Politics

NTR, unlike Chiranjeevi, never took people for granted: Biographer

Hyderabad: A recently launched biography of the late N.T. Rama Rao, titled 'Maverick Messaiah', written by journalist Ramesh Kandula, chronicles and analyses the political life of NTR and its impact on both the state and the nation. An objective assessment of the late leader, the book has been well-received for its critical insight and diligent research.

What set NTR apart from later day movie stars entering politics? Is the Telugu Desam a Kamma party meant to empower the community and is it dying? In this two-part interview with Sriram Karri, author Kandula defends the party and explains what set NTR apart.

Why did NTR remain the last real actor phenomenon to achieve political success? Tamil superstar Rajanikant has now announced he won’t enter politics, while Chiranjeevi and Pawan Kalyan had great fan networks but could not convert them into political parties that could debut with electoral wins.

Film actors who entered politics in the past, especially M.G. Ramachandran (MGR) and later on, N.T. Rama Rao (NTR), had a strong artistic urge to connect with the people. The social bonding they enjoyed with their audiences was qualitatively different from actors who strayed into politics in recent years. Despite enormous adulation they enjoyed, neither MGR nor NTR took the people for granted when entering politics. Unlike MGR, NTR did not have a political pedigree, but spared no effort in understanding and articulating public issues that impacted the masses.

Chiranjeevi enjoyed many advantages but failed to convince the voting public that he was an alternative to the existing set-up. His campaign began with an assumption that he was a chief-minister-in-waiting and he had to just walk through elections to occupy the chair.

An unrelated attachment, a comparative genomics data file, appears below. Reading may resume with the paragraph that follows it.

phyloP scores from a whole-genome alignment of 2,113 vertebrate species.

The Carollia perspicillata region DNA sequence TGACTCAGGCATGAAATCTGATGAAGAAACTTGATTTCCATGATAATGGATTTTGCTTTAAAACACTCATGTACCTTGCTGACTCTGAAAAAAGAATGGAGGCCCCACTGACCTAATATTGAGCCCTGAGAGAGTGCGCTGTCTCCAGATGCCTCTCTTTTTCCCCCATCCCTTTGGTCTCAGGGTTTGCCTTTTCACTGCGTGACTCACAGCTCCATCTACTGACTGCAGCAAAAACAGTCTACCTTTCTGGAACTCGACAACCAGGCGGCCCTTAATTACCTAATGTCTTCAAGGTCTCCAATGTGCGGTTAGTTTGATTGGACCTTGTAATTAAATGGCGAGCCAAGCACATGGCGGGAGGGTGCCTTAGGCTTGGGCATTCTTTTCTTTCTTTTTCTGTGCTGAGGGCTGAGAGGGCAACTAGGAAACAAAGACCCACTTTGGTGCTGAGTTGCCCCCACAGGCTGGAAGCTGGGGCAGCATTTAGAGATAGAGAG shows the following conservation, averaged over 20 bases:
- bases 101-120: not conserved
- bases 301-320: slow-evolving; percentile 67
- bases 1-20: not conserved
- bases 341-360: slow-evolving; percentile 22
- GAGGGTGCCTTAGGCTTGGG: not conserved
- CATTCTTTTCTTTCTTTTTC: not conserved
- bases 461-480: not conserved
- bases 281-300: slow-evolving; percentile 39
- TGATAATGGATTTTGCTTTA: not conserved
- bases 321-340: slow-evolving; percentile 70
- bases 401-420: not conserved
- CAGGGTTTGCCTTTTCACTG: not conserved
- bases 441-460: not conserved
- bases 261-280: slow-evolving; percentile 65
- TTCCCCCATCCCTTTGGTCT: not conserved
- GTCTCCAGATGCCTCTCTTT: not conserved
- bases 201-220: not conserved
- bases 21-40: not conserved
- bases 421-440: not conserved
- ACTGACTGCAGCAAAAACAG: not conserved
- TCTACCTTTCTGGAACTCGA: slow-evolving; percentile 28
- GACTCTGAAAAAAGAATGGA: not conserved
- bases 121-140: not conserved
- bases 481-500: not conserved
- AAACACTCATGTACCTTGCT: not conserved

While NTR used his celluloid image to reach out to the public, he never relied on his glamour alone. The political content of NTR’s campaign was more focused and serious, while Chiranjeevi’s was more style than substance. I think Pawan Kalyan also suffers from the same failings (as his brother). Actors cannot succeed in politics unless they carry a serious political message.

Did the kind of films NTR played, particularly mythologies, give him any advantage? Why did he have such high credibility with masses? What in your estimate justifies calling him a messiah of any kind, even if of a maverick kind?

An interesting aspect of NTR's mythologies were that they were pan-Indian stories, and not directly related to Telugu nationalism and pride that NTR propounded politically. During NTR’s time, screen adaptations of mythologies became known for a distinctive Telugu, which was formal and ceremonial. As several researchers have pointed out, NTR's mastery over language, considered a quintessential Telugu experience, did help in his emergence as a Telugu cultural symbol.

My hypothesis is that NTR carried over the linguistic identity of these films into his political campaign, but not his screen 'divinity'. His political credibility was not a by-product of his playing godly characters. He worked towards it consciously both in his film career and later on in politics.

As for the tag of messiah, NTR burst on to the political scene in 1982 as a ray of hope and captivated the imagination of the Telugus like no other leader. His campaigns were the greatest spectacles of democracy in action. Shortcomings notwithstanding, NTR emerged as a larger-than-life personality and brought a sea-change in the socio-political landscape of AP.

The maverick apart, NTR was a man of strange contradictions. He believed in the power of people, but his democratic credentials were suspect because he had no qualms in turning his party into a one-man show. He was secular to the core but exhibited a peculiar religious streak. He entered politics on the plank of regionalism but remained a committed nationalist throughout.

How did people relate to his dramatics and eccentricities?

His dramatics entertained the masses but some sections of people intensely disliked the theatrics he brought into politics. He carried this urge to be the centre of attraction from reel to public life. However, common folks were not particularly put off by this, because of his ability to convey seriousness of intent. Despite the nickname 'Drama Rao', NTR was a very serious man in private and rarely cracked a joke. But a common person felt warmth in his presence.

Source:

www.deccanchronicle.com

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